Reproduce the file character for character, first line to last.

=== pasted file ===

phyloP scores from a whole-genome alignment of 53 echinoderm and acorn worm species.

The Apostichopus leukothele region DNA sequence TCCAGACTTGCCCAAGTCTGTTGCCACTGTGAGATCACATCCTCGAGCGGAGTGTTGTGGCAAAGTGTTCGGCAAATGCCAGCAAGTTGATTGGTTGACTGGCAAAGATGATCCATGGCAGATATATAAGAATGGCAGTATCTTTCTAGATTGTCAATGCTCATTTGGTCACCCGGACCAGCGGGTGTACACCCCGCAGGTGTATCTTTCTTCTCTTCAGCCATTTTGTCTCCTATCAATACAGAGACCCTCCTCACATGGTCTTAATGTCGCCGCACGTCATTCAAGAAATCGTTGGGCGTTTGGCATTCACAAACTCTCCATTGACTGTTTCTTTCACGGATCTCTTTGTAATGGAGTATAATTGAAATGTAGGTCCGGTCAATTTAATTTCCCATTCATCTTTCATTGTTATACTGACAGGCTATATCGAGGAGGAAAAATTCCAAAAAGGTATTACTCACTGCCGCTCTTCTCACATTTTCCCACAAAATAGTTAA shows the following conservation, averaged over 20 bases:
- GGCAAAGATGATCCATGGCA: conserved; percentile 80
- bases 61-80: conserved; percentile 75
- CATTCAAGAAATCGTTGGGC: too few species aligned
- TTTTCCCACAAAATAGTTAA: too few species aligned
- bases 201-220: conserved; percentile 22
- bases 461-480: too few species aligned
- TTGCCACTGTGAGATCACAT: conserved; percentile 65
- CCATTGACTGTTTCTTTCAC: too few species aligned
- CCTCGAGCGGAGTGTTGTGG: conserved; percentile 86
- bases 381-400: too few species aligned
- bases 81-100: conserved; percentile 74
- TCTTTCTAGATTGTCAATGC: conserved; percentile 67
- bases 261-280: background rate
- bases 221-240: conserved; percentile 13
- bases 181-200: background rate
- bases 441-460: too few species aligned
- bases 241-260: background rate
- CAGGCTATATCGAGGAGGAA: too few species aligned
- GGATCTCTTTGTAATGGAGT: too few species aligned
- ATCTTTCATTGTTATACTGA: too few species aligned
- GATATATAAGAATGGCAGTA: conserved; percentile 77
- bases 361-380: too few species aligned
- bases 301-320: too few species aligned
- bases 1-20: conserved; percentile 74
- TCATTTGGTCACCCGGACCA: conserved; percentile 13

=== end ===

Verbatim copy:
phyloP scores from a whole-genome alignment of 53 echinoderm and acorn worm species.

The Apostichopus leukothele region DNA sequence TCCAGACTTGCCCAAGTCTGTTGCCACTGTGAGATCACATCCTCGAGCGGAGTGTTGTGGCAAAGTGTTCGGCAAATGCCAGCAAGTTGATTGGTTGACTGGCAAAGATGATCCATGGCAGATATATAAGAATGGCAGTATCTTTCTAGATTGTCAATGCTCATTTGGTCACCCGGACCAGCGGGTGTACACCCCGCAGGTGTATCTTTCTTCTCTTCAGCCATTTTGTCTCCTATCAATACAGAGACCCTCCTCACATGGTCTTAATGTCGCCGCACGTCATTCAAGAAATCGTTGGGCGTTTGGCATTCACAAACTCTCCATTGACTGTTTCTTTCACGGATCTCTTTGTAATGGAGTATAATTGAAATGTAGGTCCGGTCAATTTAATTTCCCATTCATCTTTCATTGTTATACTGACAGGCTATATCGAGGAGGAAAAATTCCAAAAAGGTATTACTCACTGCCGCTCTTCTCACATTTTCCCACAAAATAGTTAA shows the following conservation, averaged over 20 bases:
- GGCAAAGATGATCCATGGCA: conserved; percentile 80
- bases 61-80: conserved; percentile 75
- CATTCAAGAAATCGTTGGGC: too few species aligned
- TTTTCCCACAAAATAGTTAA: too few species aligned
- bases 201-220: conserved; percentile 22
- bases 461-480: too few species aligned
- TTGCCACTGTGAGATCACAT: conserved; percentile 65
- CCATTGACTGTTTCTTTCAC: too few species aligned
- CCTCGAGCGGAGTGTTGTGG: conserved; percentile 86
- bases 381-400: too few species aligned
- bases 81-100: conserved; percentile 74
- TCTTTCTAGATTGTCAATGC: conserved; percentile 67
- bases 261-280: background rate
- bases 221-240: conserved; percentile 13
- bases 181-200: background rate
- bases 441-460: too few species aligned
- bases 241-260: background rate
- CAGGCTATATCGAGGAGGAA: too few species aligned
- GGATCTCTTTGTAATGGAGT: too few species aligned
- ATCTTTCATTGTTATACTGA: too few species aligned
- GATATATAAGAATGGCAGTA: conserved; percentile 77
- bases 361-380: too few species aligned
- bases 301-320: too few species aligned
- bases 1-20: conserved; percentile 74
- TCATTTGGTCACCCGGACCA: conserved; percentile 13